More homes with saddle notch corners: Above and below you can see homes featuring saddle notch corners. You can actually mix corners in a home. For example, if you have a porch or deck where you do not want the corners extending out, you can remove the corner extensions on those corners only.

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This is our standard Summit design with an attached full log garage. One story plans are becoming more popular in log home design as many people do not want to cope with stairs as they age. The house and the garage have saddle notched corners.

Therma Log Corners: If you build a frame home, the Therma Log corners will add to the strength of the wall because of the interlocking of the exterior siding. The home below is built using conventional frame construction with Therma Log exterior and Smart Match interior. The corners are not as strong as a full log wall, but they are the next best thing!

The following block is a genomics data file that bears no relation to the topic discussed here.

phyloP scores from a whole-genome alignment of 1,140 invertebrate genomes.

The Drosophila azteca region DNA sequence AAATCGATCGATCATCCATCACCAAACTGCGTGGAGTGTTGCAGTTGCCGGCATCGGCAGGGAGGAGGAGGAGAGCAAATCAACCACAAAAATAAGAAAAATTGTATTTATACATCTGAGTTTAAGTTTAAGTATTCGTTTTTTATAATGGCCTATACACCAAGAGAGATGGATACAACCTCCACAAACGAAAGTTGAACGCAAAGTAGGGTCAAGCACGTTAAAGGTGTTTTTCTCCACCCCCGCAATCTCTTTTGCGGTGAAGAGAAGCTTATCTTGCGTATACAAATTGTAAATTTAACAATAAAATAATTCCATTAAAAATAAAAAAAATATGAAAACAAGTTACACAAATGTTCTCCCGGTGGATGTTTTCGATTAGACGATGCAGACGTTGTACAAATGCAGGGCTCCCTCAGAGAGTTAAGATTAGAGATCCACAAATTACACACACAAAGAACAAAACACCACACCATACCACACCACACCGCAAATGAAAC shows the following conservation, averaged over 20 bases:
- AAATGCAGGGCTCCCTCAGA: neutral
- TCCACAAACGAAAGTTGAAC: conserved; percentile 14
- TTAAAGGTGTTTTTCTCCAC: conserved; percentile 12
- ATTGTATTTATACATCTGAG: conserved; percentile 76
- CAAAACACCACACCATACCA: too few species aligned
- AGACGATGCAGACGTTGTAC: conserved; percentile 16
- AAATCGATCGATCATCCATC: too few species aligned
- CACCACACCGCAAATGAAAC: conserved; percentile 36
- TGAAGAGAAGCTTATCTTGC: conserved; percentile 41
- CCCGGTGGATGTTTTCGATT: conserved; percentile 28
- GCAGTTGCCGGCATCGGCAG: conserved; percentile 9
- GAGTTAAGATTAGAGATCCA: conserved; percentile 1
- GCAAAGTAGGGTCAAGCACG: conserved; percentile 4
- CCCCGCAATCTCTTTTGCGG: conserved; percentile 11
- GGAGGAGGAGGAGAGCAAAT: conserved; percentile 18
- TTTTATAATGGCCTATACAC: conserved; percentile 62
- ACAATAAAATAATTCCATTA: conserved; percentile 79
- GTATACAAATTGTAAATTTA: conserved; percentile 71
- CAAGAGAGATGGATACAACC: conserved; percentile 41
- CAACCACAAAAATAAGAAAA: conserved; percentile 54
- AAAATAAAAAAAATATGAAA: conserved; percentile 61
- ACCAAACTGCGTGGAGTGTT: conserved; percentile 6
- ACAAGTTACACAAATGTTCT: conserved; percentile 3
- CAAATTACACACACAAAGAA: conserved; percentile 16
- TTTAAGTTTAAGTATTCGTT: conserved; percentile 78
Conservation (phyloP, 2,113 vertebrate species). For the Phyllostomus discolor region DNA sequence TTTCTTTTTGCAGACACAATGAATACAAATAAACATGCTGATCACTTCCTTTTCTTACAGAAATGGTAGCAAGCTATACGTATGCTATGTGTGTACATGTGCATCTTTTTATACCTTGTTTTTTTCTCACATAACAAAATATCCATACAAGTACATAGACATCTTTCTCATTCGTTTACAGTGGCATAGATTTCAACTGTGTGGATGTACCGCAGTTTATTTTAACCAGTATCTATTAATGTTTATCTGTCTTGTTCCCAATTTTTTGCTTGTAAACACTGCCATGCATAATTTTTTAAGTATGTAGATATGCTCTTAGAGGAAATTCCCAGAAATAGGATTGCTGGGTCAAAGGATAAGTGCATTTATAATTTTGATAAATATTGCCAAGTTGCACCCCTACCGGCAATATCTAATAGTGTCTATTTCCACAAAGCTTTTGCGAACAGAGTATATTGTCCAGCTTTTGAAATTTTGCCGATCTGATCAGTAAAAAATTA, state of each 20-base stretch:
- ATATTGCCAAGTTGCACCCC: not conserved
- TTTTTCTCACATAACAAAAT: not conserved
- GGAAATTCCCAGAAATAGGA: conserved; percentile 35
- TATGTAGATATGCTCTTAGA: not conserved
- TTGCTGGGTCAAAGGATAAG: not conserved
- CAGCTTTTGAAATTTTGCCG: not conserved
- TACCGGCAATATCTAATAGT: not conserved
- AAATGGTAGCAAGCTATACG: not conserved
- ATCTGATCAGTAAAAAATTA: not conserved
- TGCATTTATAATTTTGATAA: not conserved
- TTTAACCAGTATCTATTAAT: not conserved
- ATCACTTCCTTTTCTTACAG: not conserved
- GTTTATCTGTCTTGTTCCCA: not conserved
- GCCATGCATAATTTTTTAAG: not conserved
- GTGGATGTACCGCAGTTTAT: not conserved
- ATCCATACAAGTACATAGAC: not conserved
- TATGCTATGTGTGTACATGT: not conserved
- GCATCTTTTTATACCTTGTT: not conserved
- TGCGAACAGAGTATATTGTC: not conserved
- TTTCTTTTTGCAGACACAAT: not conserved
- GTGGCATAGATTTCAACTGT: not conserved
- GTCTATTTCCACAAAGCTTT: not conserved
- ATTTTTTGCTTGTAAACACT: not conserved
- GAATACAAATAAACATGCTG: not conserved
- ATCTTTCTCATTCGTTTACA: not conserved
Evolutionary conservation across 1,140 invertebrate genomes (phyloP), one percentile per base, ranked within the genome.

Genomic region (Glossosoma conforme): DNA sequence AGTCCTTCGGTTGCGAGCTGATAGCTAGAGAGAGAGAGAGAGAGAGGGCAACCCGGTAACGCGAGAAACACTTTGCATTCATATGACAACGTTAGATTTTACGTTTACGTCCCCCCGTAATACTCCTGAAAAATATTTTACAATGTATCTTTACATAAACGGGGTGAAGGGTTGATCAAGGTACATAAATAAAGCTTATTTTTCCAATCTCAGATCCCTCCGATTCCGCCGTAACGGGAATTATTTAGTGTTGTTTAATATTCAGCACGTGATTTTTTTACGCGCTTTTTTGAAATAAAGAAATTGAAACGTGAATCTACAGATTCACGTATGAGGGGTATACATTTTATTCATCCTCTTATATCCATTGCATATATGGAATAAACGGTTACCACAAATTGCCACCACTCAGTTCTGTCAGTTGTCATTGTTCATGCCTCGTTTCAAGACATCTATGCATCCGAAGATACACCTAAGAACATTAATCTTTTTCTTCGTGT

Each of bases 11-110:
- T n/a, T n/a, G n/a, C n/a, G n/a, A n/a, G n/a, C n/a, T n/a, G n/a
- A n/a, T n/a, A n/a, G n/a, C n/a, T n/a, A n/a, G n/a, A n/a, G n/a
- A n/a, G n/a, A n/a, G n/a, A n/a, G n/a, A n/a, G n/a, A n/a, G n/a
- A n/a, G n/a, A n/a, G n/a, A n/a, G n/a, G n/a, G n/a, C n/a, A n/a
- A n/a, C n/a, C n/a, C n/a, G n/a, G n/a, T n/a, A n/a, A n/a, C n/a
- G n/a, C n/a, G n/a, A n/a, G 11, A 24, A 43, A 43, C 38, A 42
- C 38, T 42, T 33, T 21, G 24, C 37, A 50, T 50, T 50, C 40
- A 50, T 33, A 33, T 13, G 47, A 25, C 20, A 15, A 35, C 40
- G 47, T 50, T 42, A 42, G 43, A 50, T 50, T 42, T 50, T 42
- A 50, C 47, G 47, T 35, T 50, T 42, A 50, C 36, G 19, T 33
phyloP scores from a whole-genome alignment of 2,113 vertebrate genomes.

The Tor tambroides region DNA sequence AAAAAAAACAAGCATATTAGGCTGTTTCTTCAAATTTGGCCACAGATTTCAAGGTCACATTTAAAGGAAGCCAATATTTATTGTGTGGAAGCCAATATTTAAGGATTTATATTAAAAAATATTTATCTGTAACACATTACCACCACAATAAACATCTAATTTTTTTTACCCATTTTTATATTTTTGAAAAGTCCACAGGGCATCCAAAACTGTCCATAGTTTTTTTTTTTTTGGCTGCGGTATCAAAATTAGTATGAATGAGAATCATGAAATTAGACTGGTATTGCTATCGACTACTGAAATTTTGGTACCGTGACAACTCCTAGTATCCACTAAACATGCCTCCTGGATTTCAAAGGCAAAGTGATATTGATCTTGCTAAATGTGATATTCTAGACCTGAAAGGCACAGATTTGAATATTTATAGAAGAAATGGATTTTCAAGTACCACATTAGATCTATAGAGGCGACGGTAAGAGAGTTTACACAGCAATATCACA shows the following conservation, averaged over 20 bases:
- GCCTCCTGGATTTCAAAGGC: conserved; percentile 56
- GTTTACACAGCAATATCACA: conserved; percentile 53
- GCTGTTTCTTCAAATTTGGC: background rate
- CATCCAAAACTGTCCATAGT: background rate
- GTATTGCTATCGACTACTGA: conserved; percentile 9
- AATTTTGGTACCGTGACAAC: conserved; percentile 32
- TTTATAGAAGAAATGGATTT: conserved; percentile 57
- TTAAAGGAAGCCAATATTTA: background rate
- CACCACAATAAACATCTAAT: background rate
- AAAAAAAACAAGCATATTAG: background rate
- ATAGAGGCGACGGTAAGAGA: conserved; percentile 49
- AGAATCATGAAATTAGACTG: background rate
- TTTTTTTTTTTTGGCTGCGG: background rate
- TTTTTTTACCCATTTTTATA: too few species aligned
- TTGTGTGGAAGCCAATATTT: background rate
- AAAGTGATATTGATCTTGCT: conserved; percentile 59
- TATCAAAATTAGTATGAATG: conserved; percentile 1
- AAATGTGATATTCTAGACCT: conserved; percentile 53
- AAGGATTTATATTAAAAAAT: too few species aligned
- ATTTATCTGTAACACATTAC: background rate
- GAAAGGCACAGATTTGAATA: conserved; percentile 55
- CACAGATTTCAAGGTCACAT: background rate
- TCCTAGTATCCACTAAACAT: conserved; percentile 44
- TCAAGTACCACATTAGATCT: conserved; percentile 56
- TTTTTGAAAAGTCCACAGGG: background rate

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This is a frame home using Therma Log siding with butt and pass corners for the house, garage and the dormers on the second floor.

Home Shows:
No more home shows until this Fall 2016! We have learned that the Log Home Show is returning to Kansas City the Spring of 2017.

Log Raising:

Sometime in July: Rain, rain, go away! We have had to delay our log raising at the future Happy Hounds dog park in Wildwood, MO! The building will serve as the offices and admissions center for the new dog park. Come out and watch the logs going up! We will send an email out to everyone in MO and IL when we have a new date! Or call if you want to be notified.

Construction Seminar Schedule for 2016:

September 17, 2016
(Note: this is a week earlier than the Sept 24th date announced earlier!)

Click here for information on our one day construction seminars.

Open Houses:

Remember that the GLH Model Home Center on I 70 in central MO is open 7 days a week! We have three houses there that you can tour!

OUR MODEL HOME CENTER WILL BE CLOSED SUNDAY JULY 3RD AND MONDAY JULY 4TH!

Answer to the Trivia Question: Three of the first five Presidents died on July 4th! Thomas Jefferson, John Adams and James Monroe.

Quote of the Month: "Nobody gets to live life backward. Look ahead, that is where your future lies." - Ann Landers